Treatment of Diabetic Macular Edema: Triamcinolone Injections Vs. Laser Photocoagulation
This study will compare the side effects of two treatments for diabetic macular edema, in which blood vessels in the retina (tissue that lines the back of the eye) become leaky and the retina and macula (the center part of the retina that is responsible for fine vision) swell, causing vision loss.
Patients 18 years of age and older with diabetes mellitus and macular edema in one or both eyes may be eligible for this study. Candidates are screened with the following tests and procedures:
- Blood pressure measurement.
- Blood tests to measure HbA1c, a measure of the patient's diabetes control.
- Eye examination to assess visual acuity and eye pressure, and to examine pupils, lens, retina and eye movements. The pupils are dilated with drops for this examination.
- Eye photography to help evaluate the status of the retina and changes that may occur in the future. Photographs of the inside of the eye are taken using a camera that flashes a bright light into the eye.
- Electroretinograms (ERG) to measure electrical responses generated in the retina. Wearing eye patches, the patient sits in a dark room for 30 minutes. Then, electrodes are taped to the forehead and an earlobe. The eye patches are removed, the surface of the eye is numbed with eye drops, and contact lenses are placed on the eyes. The patient looks inside a white globe that emits a series of light flashes for about 20 minutes. The contact lenses sense small electrical signals generated by the retina when the light flashes.
- Optical coherence tomography to measure retinal thickness. The eye is examined with a machine that produces cross-sectional pictures of the retina. These measurements are repeated during the study to determine whether retinal thickening is improving, worsening, or staying the same.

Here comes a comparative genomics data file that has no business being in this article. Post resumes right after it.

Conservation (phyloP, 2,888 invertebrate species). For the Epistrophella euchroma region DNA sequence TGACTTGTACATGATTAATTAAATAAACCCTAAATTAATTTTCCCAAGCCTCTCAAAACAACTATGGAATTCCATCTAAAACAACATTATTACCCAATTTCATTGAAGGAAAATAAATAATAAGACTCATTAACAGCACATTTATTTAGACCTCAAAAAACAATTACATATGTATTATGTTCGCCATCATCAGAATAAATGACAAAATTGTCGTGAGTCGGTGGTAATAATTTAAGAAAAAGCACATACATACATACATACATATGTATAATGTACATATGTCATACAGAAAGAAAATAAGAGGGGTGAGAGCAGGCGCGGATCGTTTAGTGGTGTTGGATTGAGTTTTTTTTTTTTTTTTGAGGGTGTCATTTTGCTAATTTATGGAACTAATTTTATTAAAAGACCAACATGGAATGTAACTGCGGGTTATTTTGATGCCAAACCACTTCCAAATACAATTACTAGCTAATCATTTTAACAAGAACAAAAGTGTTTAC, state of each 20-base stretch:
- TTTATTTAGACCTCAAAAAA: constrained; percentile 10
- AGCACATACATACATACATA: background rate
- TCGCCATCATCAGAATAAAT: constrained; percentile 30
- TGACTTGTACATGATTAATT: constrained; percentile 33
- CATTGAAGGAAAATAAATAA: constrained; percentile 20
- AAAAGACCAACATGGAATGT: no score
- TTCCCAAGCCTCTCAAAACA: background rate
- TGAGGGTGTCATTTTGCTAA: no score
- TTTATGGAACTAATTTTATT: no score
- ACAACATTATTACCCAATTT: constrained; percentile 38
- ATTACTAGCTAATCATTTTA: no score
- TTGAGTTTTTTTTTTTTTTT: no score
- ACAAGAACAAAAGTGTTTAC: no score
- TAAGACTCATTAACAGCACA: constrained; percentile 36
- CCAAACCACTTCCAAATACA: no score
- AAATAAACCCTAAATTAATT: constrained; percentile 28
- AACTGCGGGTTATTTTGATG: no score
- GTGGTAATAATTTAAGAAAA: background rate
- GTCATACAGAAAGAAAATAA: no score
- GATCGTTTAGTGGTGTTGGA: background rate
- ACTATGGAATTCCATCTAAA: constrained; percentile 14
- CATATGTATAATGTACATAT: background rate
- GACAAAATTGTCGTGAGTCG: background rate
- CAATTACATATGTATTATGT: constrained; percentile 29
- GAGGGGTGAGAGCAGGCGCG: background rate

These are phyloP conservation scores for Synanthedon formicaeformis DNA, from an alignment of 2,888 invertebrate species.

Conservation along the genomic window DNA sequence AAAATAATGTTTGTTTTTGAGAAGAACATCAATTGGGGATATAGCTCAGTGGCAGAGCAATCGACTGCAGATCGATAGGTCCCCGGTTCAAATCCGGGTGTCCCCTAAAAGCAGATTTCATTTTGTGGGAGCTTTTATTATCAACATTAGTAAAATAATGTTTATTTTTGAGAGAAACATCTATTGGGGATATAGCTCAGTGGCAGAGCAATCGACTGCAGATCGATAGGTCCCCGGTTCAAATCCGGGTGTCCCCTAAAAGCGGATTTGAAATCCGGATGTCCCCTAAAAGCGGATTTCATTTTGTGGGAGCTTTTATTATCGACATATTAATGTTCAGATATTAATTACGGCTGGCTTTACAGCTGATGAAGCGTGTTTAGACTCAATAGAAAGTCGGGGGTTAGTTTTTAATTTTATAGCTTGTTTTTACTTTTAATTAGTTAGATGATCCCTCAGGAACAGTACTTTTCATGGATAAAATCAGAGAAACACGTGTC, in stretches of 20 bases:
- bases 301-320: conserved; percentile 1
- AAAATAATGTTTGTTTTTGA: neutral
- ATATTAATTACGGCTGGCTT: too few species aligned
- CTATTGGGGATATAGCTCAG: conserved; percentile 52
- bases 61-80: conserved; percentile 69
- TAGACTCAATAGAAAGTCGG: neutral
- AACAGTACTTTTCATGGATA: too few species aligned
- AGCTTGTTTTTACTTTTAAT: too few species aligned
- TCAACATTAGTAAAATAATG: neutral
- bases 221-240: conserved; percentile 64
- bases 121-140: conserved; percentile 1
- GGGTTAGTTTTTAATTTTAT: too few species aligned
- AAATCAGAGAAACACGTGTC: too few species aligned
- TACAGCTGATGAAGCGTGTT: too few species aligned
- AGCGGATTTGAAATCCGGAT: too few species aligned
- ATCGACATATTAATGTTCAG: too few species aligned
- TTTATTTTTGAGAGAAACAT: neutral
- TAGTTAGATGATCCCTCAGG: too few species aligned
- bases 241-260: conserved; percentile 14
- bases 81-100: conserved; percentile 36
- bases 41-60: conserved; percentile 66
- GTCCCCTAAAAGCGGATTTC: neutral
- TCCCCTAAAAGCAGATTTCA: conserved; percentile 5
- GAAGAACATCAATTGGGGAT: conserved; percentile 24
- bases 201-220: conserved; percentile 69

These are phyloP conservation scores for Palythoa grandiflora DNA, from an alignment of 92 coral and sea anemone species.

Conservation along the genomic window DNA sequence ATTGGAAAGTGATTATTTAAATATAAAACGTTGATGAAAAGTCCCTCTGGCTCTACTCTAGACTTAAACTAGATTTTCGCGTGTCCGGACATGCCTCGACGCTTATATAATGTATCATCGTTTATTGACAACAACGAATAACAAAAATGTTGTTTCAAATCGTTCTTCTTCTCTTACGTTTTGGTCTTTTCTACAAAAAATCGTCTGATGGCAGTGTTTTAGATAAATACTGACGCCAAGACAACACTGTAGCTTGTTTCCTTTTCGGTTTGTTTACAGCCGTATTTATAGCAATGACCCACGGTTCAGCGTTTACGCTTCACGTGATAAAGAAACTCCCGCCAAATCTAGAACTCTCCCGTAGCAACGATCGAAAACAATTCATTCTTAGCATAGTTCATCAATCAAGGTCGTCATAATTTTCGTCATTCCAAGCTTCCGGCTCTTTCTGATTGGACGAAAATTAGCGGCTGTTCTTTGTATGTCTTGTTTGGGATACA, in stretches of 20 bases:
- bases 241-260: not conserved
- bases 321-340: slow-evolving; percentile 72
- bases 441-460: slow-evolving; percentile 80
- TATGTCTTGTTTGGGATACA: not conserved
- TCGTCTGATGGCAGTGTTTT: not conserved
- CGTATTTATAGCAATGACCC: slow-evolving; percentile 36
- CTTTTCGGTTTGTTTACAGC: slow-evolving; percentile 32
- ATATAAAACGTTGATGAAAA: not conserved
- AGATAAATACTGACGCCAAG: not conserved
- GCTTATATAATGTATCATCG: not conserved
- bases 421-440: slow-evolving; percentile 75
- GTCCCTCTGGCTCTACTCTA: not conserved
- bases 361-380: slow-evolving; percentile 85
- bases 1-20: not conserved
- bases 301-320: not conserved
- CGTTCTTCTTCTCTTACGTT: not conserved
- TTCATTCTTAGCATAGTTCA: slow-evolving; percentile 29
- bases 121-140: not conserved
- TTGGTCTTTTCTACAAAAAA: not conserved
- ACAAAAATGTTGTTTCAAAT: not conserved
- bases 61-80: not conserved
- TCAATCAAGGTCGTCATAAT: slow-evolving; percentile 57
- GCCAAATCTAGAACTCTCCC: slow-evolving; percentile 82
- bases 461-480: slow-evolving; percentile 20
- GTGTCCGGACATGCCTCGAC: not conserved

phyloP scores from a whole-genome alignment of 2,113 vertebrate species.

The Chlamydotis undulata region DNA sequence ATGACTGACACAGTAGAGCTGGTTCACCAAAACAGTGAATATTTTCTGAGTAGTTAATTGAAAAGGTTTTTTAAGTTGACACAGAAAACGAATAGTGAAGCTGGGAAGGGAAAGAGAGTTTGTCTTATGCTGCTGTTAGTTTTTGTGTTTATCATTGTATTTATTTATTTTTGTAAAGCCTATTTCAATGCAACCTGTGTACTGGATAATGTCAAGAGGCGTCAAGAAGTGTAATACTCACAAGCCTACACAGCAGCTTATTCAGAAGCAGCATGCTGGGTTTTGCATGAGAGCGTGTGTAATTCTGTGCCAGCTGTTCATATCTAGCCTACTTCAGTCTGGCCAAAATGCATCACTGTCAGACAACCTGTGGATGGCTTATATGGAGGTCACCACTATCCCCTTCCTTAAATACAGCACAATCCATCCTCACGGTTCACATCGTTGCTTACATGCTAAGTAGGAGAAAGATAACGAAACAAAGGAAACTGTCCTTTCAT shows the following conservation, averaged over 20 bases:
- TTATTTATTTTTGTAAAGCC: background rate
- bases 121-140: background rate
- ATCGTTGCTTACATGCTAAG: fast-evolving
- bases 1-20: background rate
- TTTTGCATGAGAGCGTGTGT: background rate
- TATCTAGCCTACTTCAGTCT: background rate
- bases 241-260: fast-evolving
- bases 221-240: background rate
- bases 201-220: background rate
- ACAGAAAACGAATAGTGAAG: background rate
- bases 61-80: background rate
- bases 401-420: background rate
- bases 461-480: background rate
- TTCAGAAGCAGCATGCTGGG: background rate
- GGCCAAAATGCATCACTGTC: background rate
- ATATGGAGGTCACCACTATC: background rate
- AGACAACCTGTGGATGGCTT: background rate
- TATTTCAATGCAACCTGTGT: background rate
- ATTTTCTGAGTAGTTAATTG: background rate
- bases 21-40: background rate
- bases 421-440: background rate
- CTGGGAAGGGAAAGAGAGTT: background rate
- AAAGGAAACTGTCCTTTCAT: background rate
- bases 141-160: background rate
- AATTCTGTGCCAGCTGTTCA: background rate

Patients with macular edema in both eyes receive laser therapy in one eye and triamcinolone injections in the other. Patients with just one affected eye are randomly assigned to receive either laser or triamcinolone treatment. Those who receive only laser therapy may later receive triamcinolone injections in the second eye if it, too, develops macular edema.
For the laser treatment, the eye surface is numbed with drops and a contact lens is placed on the eye during the laser beam application. Before the treatment, patients may have fluorescein angiography, in which pictures of the retina are taken using a yellow dye. The dye is injected into a vein and travels to the blood vessels in the eye. The camera flashes a blue light in the eye and takes pictures that show the amount of dye leakage into the retina. This helps guide the laser treatment. Patients return for follow-up visits every 4 months for 3 years. If the macular edema is gone, no additional treatment is given and patients are followed as often as every 2 months. If the edema does return, additional treatments may be done at subsequent visits. Patients whose vision worsens considerably at the end of 1 year may be treated with a steroid injection, unless the other eye has also been treated with triamcinolone.